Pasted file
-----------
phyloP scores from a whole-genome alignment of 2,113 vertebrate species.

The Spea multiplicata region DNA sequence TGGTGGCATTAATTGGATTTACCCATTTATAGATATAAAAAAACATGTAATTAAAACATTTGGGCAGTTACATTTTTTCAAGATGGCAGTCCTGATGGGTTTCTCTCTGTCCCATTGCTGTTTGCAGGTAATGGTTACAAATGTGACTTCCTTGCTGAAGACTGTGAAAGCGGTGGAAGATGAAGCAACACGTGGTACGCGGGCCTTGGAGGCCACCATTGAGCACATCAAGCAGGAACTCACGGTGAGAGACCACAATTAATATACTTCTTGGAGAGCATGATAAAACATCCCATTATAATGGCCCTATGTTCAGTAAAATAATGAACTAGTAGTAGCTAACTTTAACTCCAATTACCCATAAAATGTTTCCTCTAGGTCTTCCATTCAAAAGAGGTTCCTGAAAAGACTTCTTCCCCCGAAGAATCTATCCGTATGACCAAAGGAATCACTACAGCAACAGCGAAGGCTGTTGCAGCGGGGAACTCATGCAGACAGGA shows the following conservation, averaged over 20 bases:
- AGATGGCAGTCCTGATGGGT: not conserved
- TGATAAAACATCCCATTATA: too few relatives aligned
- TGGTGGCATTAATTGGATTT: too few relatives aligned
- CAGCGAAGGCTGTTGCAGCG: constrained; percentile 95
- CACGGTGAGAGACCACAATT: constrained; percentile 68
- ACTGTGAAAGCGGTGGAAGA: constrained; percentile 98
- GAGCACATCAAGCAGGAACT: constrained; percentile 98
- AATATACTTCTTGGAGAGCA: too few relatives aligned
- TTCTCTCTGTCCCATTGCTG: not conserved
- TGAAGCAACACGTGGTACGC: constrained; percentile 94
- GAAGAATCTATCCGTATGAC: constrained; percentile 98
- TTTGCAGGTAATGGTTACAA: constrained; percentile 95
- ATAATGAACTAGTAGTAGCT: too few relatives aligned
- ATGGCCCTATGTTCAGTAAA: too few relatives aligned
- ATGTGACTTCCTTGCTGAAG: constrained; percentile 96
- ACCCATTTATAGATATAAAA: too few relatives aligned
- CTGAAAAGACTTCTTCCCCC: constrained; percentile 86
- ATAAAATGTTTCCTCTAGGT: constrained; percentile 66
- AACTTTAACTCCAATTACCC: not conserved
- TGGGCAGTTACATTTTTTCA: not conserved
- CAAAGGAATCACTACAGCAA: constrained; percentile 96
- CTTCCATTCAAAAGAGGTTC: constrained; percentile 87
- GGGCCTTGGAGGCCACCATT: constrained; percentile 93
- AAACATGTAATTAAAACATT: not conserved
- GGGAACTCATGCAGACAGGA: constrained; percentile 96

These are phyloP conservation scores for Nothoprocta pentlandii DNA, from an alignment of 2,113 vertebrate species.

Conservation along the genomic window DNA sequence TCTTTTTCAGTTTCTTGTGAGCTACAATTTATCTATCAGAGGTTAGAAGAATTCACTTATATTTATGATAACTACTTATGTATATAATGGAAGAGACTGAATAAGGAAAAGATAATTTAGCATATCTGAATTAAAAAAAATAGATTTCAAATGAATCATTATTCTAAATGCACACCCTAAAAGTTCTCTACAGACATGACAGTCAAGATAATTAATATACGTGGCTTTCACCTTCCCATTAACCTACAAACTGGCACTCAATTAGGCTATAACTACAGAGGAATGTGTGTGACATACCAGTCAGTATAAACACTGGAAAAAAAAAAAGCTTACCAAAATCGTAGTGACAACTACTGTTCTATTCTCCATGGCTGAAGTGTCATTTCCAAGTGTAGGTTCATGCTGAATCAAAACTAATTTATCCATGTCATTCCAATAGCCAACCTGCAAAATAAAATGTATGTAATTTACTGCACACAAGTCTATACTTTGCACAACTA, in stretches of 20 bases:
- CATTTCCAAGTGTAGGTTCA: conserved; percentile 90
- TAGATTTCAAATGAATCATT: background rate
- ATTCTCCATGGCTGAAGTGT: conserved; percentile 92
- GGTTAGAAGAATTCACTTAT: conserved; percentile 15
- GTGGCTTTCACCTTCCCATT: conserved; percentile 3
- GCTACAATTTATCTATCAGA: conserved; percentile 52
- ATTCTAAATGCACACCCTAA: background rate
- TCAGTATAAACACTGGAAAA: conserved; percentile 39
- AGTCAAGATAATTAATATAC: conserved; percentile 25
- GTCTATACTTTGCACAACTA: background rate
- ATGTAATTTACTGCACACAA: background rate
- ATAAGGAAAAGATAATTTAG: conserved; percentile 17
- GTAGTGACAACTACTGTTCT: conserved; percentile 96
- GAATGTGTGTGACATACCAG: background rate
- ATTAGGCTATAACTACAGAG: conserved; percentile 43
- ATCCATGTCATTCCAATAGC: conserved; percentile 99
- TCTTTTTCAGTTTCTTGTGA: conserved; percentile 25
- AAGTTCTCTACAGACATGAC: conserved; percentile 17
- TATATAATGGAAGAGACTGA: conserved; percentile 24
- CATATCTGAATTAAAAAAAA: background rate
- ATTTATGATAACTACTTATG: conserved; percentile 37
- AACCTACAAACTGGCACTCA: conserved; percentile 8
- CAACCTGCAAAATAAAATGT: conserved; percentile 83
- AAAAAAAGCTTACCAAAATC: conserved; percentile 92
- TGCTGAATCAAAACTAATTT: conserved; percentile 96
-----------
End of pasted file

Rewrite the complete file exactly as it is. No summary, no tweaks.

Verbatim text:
phyloP scores from a whole-genome alignment of 2,113 vertebrate species.

The Spea multiplicata region DNA sequence TGGTGGCATTAATTGGATTTACCCATTTATAGATATAAAAAAACATGTAATTAAAACATTTGGGCAGTTACATTTTTTCAAGATGGCAGTCCTGATGGGTTTCTCTCTGTCCCATTGCTGTTTGCAGGTAATGGTTACAAATGTGACTTCCTTGCTGAAGACTGTGAAAGCGGTGGAAGATGAAGCAACACGTGGTACGCGGGCCTTGGAGGCCACCATTGAGCACATCAAGCAGGAACTCACGGTGAGAGACCACAATTAATATACTTCTTGGAGAGCATGATAAAACATCCCATTATAATGGCCCTATGTTCAGTAAAATAATGAACTAGTAGTAGCTAACTTTAACTCCAATTACCCATAAAATGTTTCCTCTAGGTCTTCCATTCAAAAGAGGTTCCTGAAAAGACTTCTTCCCCCGAAGAATCTATCCGTATGACCAAAGGAATCACTACAGCAACAGCGAAGGCTGTTGCAGCGGGGAACTCATGCAGACAGGA shows the following conservation, averaged over 20 bases:
- AGATGGCAGTCCTGATGGGT: not conserved
- TGATAAAACATCCCATTATA: too few relatives aligned
- TGGTGGCATTAATTGGATTT: too few relatives aligned
- CAGCGAAGGCTGTTGCAGCG: constrained; percentile 95
- CACGGTGAGAGACCACAATT: constrained; percentile 68
- ACTGTGAAAGCGGTGGAAGA: constrained; percentile 98
- GAGCACATCAAGCAGGAACT: constrained; percentile 98
- AATATACTTCTTGGAGAGCA: too few relatives aligned
- TTCTCTCTGTCCCATTGCTG: not conserved
- TGAAGCAACACGTGGTACGC: constrained; percentile 94
- GAAGAATCTATCCGTATGAC: constrained; percentile 98
- TTTGCAGGTAATGGTTACAA: constrained; percentile 95
- ATAATGAACTAGTAGTAGCT: too few relatives aligned
- ATGGCCCTATGTTCAGTAAA: too few relatives aligned
- ATGTGACTTCCTTGCTGAAG: constrained; percentile 96
- ACCCATTTATAGATATAAAA: too few relatives aligned
- CTGAAAAGACTTCTTCCCCC: constrained; percentile 86
- ATAAAATGTTTCCTCTAGGT: constrained; percentile 66
- AACTTTAACTCCAATTACCC: not conserved
- TGGGCAGTTACATTTTTTCA: not conserved
- CAAAGGAATCACTACAGCAA: constrained; percentile 96
- CTTCCATTCAAAAGAGGTTC: constrained; percentile 87
- GGGCCTTGGAGGCCACCATT: constrained; percentile 93
- AAACATGTAATTAAAACATT: not conserved
- GGGAACTCATGCAGACAGGA: constrained; percentile 96

These are phyloP conservation scores for Nothoprocta pentlandii DNA, from an alignment of 2,113 vertebrate species.

Conservation along the genomic window DNA sequence TCTTTTTCAGTTTCTTGTGAGCTACAATTTATCTATCAGAGGTTAGAAGAATTCACTTATATTTATGATAACTACTTATGTATATAATGGAAGAGACTGAATAAGGAAAAGATAATTTAGCATATCTGAATTAAAAAAAATAGATTTCAAATGAATCATTATTCTAAATGCACACCCTAAAAGTTCTCTACAGACATGACAGTCAAGATAATTAATATACGTGGCTTTCACCTTCCCATTAACCTACAAACTGGCACTCAATTAGGCTATAACTACAGAGGAATGTGTGTGACATACCAGTCAGTATAAACACTGGAAAAAAAAAAAGCTTACCAAAATCGTAGTGACAACTACTGTTCTATTCTCCATGGCTGAAGTGTCATTTCCAAGTGTAGGTTCATGCTGAATCAAAACTAATTTATCCATGTCATTCCAATAGCCAACCTGCAAAATAAAATGTATGTAATTTACTGCACACAAGTCTATACTTTGCACAACTA, in stretches of 20 bases:
- CATTTCCAAGTGTAGGTTCA: conserved; percentile 90
- TAGATTTCAAATGAATCATT: background rate
- ATTCTCCATGGCTGAAGTGT: conserved; percentile 92
- GGTTAGAAGAATTCACTTAT: conserved; percentile 15
- GTGGCTTTCACCTTCCCATT: conserved; percentile 3
- GCTACAATTTATCTATCAGA: conserved; percentile 52
- ATTCTAAATGCACACCCTAA: background rate
- TCAGTATAAACACTGGAAAA: conserved; percentile 39
- AGTCAAGATAATTAATATAC: conserved; percentile 25
- GTCTATACTTTGCACAACTA: background rate
- ATGTAATTTACTGCACACAA: background rate
- ATAAGGAAAAGATAATTTAG: conserved; percentile 17
- GTAGTGACAACTACTGTTCT: conserved; percentile 96
- GAATGTGTGTGACATACCAG: background rate
- ATTAGGCTATAACTACAGAG: conserved; percentile 43
- ATCCATGTCATTCCAATAGC: conserved; percentile 99
- TCTTTTTCAGTTTCTTGTGA: conserved; percentile 25
- AAGTTCTCTACAGACATGAC: conserved; percentile 17
- TATATAATGGAAGAGACTGA: conserved; percentile 24
- CATATCTGAATTAAAAAAAA: background rate
- ATTTATGATAACTACTTATG: conserved; percentile 37
- AACCTACAAACTGGCACTCA: conserved; percentile 8
- CAACCTGCAAAATAAAATGT: conserved; percentile 83
- AAAAAAAGCTTACCAAAATC: conserved; percentile 92
- TGCTGAATCAAAACTAATTT: conserved; percentile 96